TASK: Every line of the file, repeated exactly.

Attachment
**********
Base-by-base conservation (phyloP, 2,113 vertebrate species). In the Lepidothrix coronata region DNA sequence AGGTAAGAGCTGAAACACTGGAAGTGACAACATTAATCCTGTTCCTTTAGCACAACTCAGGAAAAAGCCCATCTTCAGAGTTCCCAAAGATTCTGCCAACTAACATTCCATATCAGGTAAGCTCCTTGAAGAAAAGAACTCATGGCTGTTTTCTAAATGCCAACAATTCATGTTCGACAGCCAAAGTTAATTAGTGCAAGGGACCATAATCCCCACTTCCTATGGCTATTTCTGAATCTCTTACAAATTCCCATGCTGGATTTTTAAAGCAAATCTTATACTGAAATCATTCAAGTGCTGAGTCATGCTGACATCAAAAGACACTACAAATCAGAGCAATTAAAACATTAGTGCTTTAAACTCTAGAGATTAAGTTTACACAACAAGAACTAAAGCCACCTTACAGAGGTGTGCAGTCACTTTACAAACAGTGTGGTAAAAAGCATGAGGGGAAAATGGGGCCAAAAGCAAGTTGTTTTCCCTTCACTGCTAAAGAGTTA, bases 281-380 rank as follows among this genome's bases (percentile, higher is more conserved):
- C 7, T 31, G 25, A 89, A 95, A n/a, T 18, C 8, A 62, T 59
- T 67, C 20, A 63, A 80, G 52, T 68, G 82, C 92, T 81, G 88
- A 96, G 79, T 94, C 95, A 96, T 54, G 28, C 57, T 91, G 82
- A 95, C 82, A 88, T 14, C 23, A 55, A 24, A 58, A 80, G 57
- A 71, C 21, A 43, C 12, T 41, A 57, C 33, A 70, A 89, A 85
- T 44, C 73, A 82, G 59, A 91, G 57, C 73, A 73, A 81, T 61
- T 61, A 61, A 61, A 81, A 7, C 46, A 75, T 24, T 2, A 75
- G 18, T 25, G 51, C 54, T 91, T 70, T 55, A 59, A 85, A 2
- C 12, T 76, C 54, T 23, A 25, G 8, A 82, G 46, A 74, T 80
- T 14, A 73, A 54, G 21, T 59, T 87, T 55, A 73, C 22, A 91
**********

Base-by-base conservation (phyloP, 2,113 vertebrate species). In the Lepidothrix coronata region DNA sequence AGGTAAGAGCTGAAACACTGGAAGTGACAACATTAATCCTGTTCCTTTAGCACAACTCAGGAAAAAGCCCATCTTCAGAGTTCCCAAAGATTCTGCCAACTAACATTCCATATCAGGTAAGCTCCTTGAAGAAAAGAACTCATGGCTGTTTTCTAAATGCCAACAATTCATGTTCGACAGCCAAAGTTAATTAGTGCAAGGGACCATAATCCCCACTTCCTATGGCTATTTCTGAATCTCTTACAAATTCCCATGCTGGATTTTTAAAGCAAATCTTATACTGAAATCATTCAAGTGCTGAGTCATGCTGACATCAAAAGACACTACAAATCAGAGCAATTAAAACATTAGTGCTTTAAACTCTAGAGATTAAGTTTACACAACAAGAACTAAAGCCACCTTACAGAGGTGTGCAGTCACTTTACAAACAGTGTGGTAAAAAGCATGAGGGGAAAATGGGGCCAAAAGCAAGTTGTTTTCCCTTCACTGCTAAAGAGTTA, bases 281-380 rank as follows among this genome's bases (percentile, higher is more conserved):
- C 7, T 31, G 25, A 89, A 95, A n/a, T 18, C 8, A 62, T 59
- T 67, C 20, A 63, A 80, G 52, T 68, G 82, C 92, T 81, G 88
- A 96, G 79, T 94, C 95, A 96, T 54, G 28, C 57, T 91, G 82
- A 95, C 82, A 88, T 14, C 23, A 55, A 24, A 58, A 80, G 57
- A 71, C 21, A 43, C 12, T 41, A 57, C 33, A 70, A 89, A 85
- T 44, C 73, A 82, G 59, A 91, G 57, C 73, A 73, A 81, T 61
- T 61, A 61, A 61, A 81, A 7, C 46, A 75, T 24, T 2, A 75
- G 18, T 25, G 51, C 54, T 91, T 70, T 55, A 59, A 85, A 2
- C 12, T 76, C 54, T 23, A 25, G 8, A 82, G 46, A 74, T 80
- T 14, A 73, A 54, G 21, T 59, T 87, T 55, A 73, C 22, A 91